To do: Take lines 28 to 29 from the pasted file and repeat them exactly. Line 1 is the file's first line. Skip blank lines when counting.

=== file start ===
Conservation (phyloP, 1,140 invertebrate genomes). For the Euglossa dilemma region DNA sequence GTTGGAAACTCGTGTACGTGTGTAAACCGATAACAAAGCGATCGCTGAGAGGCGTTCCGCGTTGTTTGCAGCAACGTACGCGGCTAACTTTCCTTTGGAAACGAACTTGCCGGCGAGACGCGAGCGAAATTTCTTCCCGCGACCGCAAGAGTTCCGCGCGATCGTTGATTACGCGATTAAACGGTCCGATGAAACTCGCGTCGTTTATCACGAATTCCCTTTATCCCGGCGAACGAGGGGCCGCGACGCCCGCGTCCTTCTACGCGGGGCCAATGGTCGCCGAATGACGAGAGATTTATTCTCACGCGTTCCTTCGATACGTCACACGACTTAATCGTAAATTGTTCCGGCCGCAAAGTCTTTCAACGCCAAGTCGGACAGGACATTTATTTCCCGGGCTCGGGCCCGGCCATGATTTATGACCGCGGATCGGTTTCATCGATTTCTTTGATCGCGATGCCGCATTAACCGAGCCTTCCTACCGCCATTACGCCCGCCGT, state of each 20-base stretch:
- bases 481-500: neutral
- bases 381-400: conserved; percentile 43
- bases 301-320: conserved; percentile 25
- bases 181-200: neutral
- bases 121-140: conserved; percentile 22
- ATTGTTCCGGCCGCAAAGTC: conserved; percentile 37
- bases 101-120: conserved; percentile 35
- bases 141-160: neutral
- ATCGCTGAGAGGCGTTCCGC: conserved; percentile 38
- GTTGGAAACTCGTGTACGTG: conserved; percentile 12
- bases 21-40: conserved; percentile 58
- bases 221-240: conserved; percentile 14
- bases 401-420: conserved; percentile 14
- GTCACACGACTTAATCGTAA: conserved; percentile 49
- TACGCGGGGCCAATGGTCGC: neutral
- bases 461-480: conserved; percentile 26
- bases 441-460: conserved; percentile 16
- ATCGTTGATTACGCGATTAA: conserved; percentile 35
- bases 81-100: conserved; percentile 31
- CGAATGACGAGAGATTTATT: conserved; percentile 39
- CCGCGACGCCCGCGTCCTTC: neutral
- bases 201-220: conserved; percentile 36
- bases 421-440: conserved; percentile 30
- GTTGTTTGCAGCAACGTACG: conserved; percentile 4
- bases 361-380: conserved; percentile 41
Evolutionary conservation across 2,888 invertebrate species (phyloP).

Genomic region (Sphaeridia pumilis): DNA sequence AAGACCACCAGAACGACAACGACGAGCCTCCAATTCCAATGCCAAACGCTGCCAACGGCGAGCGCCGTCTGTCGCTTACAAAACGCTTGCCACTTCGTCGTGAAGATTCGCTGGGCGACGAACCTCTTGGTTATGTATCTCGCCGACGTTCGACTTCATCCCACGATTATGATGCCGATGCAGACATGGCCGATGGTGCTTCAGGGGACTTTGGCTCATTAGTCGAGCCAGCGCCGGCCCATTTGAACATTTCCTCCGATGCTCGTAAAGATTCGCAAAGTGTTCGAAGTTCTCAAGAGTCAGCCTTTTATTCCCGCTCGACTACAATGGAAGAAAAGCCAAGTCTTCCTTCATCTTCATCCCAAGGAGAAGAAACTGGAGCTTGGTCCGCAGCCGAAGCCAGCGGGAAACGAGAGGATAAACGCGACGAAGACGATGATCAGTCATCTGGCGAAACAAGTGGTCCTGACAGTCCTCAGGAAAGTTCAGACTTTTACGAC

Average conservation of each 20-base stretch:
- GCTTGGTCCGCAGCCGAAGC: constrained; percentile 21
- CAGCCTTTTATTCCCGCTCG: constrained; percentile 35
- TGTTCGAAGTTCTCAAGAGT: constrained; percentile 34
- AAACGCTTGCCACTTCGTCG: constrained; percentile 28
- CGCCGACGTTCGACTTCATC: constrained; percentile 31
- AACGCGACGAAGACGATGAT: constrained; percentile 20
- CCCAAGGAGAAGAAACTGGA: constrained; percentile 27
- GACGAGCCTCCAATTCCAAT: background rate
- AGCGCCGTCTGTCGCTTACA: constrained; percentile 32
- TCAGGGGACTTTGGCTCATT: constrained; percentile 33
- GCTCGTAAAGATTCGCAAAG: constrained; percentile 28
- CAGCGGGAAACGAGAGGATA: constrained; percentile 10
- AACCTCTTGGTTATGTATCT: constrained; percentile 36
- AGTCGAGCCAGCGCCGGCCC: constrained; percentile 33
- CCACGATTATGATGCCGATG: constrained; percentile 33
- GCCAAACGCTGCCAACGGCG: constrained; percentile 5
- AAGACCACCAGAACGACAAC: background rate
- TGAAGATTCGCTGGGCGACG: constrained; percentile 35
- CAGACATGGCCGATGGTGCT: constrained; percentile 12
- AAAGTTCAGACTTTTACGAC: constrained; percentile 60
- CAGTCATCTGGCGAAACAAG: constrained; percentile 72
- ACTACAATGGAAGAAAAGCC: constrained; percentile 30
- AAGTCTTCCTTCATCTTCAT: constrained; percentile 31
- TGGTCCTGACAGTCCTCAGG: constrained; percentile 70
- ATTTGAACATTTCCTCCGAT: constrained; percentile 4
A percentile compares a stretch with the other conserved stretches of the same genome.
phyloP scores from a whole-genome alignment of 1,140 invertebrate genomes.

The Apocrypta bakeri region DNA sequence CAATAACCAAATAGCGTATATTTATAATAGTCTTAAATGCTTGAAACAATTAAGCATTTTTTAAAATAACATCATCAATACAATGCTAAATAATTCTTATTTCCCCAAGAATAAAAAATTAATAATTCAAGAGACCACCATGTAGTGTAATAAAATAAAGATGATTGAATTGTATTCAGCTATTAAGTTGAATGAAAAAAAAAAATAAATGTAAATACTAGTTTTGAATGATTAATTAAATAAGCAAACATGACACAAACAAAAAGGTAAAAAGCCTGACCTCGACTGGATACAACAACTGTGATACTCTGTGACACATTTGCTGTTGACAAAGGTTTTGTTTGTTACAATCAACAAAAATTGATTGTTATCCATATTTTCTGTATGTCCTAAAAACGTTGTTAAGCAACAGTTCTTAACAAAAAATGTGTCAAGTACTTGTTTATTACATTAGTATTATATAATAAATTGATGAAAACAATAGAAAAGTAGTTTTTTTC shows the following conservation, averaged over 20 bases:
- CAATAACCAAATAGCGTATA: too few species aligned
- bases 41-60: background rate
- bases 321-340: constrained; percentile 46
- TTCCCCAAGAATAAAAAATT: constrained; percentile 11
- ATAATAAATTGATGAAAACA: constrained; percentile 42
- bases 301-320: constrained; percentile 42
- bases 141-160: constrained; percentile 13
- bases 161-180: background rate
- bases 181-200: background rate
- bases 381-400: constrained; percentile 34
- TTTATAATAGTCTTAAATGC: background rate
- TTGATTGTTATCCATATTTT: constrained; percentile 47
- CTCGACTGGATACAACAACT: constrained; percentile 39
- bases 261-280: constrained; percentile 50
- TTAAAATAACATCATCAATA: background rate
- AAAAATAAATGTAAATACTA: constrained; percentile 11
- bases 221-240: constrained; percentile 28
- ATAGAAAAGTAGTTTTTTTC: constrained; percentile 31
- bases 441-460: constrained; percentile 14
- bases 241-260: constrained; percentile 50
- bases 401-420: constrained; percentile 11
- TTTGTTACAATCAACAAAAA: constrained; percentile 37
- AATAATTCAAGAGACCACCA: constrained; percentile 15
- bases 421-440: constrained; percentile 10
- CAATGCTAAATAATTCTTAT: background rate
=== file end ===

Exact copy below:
Genomic region (Sphaeridia pumilis): DNA sequence AAGACCACCAGAACGACAACGACGAGCCTCCAATTCCAATGCCAAACGCTGCCAACGGCGAGCGCCGTCTGTCGCTTACAAAACGCTTGCCACTTCGTCGTGAAGATTCGCTGGGCGACGAACCTCTTGGTTATGTATCTCGCCGACGTTCGACTTCATCCCACGATTATGATGCCGATGCAGACATGGCCGATGGTGCTTCAGGGGACTTTGGCTCATTAGTCGAGCCAGCGCCGGCCCATTTGAACATTTCCTCCGATGCTCGTAAAGATTCGCAAAGTGTTCGAAGTTCTCAAGAGTCAGCCTTTTATTCCCGCTCGACTACAATGGAAGAAAAGCCAAGTCTTCCTTCATCTTCATCCCAAGGAGAAGAAACTGGAGCTTGGTCCGCAGCCGAAGCCAGCGGGAAACGAGAGGATAAACGCGACGAAGACGATGATCAGTCATCTGGCGAAACAAGTGGTCCTGACAGTCCTCAGGAAAGTTCAGACTTTTACGAC

Average conservation of each 20-base stretch: